We are very grateful for your hard work and commitment in helping IDA bring a permanent end to Michael Berens' brain cancer research on beagle puppies and their mothers. There have been some significant victories in the effort to stop this failed brain tumor research. The victories have come because of the letter writing, telephone calls, and protests by thousands of people committed to stopping this cruel research.
On December 15 and December 16, 2000, Michael Berens released 19 of 22 beagle puppies being held at the Veteran's Administration Hospital in Tucson, Arizona. The puppies had been held at the VA facility for over a year after they were transferred from Arizona State University following that institution's termination of the Berens' protocol. In a November meeting with the Barrow Vice President for Research, Dr. Elliot Katz and others were told that the puppies would be euthanized and their tissue used for genetic studies (the studies could have been done with a blood test and were meaningless because Michael Berens could not determine if the puppies had even received cancer cells). The 22 puppies were the only living survivors of the fetal implant surgery. 135 healthy puppies had survived the surgery and, after not developing tumors, had been killed. Arizonans went into action sponsoring a candle light vigil in front of Barrow Neurological Institute and renewing their efforts to save the lives of the puppies through telephone calls and letters. Suddenly, in the middle of December, Dr. Berens quietly arranged for 19 of the puppies to be adopted to employees at the Tucson VA Hospital. The Phoenix New Times reported the adoptions in a story titled, "Who Let the Dogs Out: The Beagles are going Home"
The employees were told that they were not to let anyone know about the adoptions because animal rights activists would see it as a victory and the project that the puppies had come from was just coming to an end. Recently, the 20th puppy also was adopted out.
Through each of your efforts, the lives of 20 beagle puppies have been saved. IDA continues to gather information about the two puppies that were not adopted from the project and were taken back to Barrow Neurological Institute.
On January 4, the Phoenix New Times published a break-through eight page story on the Berens' project with a fair and accurate presentation of the reasons for serious concerns about the project. The title of the story is "Screwing the Pooch". In the same edition of the New Times, another story appeared discussing the ethics of using animals as research subjects.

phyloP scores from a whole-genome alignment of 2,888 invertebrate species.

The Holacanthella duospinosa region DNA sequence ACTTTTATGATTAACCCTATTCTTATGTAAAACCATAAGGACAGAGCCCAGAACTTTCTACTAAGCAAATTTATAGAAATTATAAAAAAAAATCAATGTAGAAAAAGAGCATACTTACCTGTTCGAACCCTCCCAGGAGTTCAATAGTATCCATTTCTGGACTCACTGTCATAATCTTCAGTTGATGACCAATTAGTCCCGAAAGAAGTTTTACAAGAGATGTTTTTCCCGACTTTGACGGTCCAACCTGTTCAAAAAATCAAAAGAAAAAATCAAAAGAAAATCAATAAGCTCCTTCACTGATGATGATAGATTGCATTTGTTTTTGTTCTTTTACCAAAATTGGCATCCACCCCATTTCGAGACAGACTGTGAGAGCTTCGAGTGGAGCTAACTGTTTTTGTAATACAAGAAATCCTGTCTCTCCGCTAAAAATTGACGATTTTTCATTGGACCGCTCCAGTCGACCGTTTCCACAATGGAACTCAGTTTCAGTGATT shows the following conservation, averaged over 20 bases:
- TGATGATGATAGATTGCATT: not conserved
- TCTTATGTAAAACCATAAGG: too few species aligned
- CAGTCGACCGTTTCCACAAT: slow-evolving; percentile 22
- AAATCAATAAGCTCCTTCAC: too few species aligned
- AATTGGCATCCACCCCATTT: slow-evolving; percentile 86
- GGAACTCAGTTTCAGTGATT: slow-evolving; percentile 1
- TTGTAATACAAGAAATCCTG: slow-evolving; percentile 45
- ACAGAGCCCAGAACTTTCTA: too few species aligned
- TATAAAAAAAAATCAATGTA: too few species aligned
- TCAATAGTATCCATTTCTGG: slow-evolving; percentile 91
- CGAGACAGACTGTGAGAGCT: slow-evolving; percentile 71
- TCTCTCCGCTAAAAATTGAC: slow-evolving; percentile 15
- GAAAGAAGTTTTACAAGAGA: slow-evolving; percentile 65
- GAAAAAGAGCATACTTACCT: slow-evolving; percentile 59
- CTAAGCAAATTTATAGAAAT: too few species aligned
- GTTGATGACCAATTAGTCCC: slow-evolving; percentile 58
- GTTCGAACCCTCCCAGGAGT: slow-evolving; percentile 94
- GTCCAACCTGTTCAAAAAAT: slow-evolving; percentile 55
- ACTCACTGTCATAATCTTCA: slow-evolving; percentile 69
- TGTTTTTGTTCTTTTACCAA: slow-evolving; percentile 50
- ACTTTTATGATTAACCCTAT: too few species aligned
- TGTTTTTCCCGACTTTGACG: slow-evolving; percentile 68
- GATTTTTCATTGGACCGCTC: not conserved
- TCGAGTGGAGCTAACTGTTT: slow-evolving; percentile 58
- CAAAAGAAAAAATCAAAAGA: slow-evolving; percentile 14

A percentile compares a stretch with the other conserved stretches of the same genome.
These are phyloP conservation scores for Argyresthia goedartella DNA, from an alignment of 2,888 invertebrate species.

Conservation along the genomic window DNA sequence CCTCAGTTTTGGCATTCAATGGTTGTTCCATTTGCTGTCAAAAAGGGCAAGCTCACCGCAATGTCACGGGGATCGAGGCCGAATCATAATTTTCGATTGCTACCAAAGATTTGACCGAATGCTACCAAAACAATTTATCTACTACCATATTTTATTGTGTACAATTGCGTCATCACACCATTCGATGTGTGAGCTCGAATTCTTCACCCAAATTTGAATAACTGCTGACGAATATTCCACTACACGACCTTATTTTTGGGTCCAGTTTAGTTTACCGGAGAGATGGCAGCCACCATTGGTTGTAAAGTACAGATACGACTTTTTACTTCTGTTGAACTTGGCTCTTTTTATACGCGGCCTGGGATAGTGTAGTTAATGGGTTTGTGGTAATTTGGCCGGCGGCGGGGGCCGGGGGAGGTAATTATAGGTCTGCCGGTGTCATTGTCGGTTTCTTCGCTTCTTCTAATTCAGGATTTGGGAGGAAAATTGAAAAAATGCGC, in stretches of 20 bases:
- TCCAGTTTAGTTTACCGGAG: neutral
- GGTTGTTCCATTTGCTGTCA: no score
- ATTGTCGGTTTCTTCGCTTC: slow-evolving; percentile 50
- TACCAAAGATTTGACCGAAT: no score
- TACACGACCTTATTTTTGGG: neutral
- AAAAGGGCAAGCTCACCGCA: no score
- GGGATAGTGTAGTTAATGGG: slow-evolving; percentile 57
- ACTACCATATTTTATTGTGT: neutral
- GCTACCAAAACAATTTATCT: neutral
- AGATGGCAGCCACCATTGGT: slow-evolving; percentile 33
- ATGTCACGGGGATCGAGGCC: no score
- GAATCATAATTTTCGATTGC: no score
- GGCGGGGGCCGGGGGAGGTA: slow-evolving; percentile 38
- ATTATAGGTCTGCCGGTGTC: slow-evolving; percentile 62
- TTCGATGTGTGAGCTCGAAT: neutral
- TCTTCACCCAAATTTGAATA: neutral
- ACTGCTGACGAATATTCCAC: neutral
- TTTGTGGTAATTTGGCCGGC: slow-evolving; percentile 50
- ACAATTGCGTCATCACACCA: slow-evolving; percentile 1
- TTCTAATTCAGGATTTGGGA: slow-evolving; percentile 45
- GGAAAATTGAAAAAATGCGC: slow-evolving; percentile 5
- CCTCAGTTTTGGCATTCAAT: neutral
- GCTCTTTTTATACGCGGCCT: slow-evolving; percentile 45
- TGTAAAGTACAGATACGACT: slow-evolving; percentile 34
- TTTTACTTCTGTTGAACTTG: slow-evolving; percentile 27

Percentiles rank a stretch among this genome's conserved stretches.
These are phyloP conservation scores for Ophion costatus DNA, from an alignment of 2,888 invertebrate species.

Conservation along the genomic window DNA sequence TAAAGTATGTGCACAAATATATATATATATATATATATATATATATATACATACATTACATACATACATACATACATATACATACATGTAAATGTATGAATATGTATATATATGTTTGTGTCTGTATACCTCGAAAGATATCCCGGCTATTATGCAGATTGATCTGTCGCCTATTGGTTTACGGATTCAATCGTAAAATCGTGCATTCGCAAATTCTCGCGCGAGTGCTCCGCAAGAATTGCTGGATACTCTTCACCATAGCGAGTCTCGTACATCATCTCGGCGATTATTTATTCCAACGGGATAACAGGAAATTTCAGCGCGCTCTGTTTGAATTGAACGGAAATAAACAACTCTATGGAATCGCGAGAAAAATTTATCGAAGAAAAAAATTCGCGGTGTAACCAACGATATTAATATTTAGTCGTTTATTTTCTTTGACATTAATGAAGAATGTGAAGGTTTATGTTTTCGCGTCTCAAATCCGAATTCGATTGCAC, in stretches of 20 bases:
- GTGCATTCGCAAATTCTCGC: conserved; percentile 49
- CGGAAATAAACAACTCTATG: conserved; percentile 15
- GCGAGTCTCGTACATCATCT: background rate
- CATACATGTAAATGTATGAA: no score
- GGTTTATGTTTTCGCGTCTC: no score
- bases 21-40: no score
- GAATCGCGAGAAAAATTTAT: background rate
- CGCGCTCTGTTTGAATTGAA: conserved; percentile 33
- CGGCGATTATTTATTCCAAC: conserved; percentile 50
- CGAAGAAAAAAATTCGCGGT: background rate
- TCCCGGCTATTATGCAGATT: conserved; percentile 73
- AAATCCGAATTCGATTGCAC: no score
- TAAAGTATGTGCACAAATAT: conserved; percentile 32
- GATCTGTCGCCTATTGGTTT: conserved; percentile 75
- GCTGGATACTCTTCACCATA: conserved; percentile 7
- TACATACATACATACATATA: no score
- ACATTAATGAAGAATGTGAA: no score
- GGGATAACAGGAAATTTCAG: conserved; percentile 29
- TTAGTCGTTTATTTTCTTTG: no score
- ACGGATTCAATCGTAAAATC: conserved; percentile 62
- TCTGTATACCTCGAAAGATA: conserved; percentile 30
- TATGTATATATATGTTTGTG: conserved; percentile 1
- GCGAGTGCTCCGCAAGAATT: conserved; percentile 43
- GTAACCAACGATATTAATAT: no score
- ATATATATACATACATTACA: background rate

Michael Berens has not reapplied for funding from National Institutes of Health (NIH) and NIH currently is not funding the project.
Concerned Citizens for Animal Welfare (C.C.A.W.), a new organization made up of prominent community members and civic leaders in Arizona, has been formed to help permanently stop the Berens' research on beagle puppies and to address other issues regarding research on animals at Barrow Neurological Institute.
Members of Congressman John Shadegg's congressional office staff met with Dr. Pat Haight and other community members in April to discuss ongoing concerns regarding the Berens' research. Following that meeting, Congressman Shadegg wrote a letter of inquiry to both the USDA and NIH. Congressman Shadegg had earlier asked NIH to place a moratorium on funding for the project and to conduct a full review of the project.
As part of the World Week for Animals in Laboratories, Arizona community members protested the lack of responsiveness by Senators John McCain and Jon Kyl to letters from their constituents asking for the Senators' active involvement in the Barrow issues. At the protest in front of the Phoenix offices of Senator John McCain as community members stood in the sun in soaring 100 degree heat, a national advisor for Senator McCain came out and assured Dr. Pat Haight that the Senator would follow through on a written request to him. Following a written request by Dr. Haight, Senator McCain, too, made an inquiry at both the USDA and NIH regarding the Berens' project.
- What You Can Do
- The Non-Protection of Laboratory Animals
- U.S. Government Defends Beagle Research
- Arizona State Press September 28, 2000
- Beagle Research Protested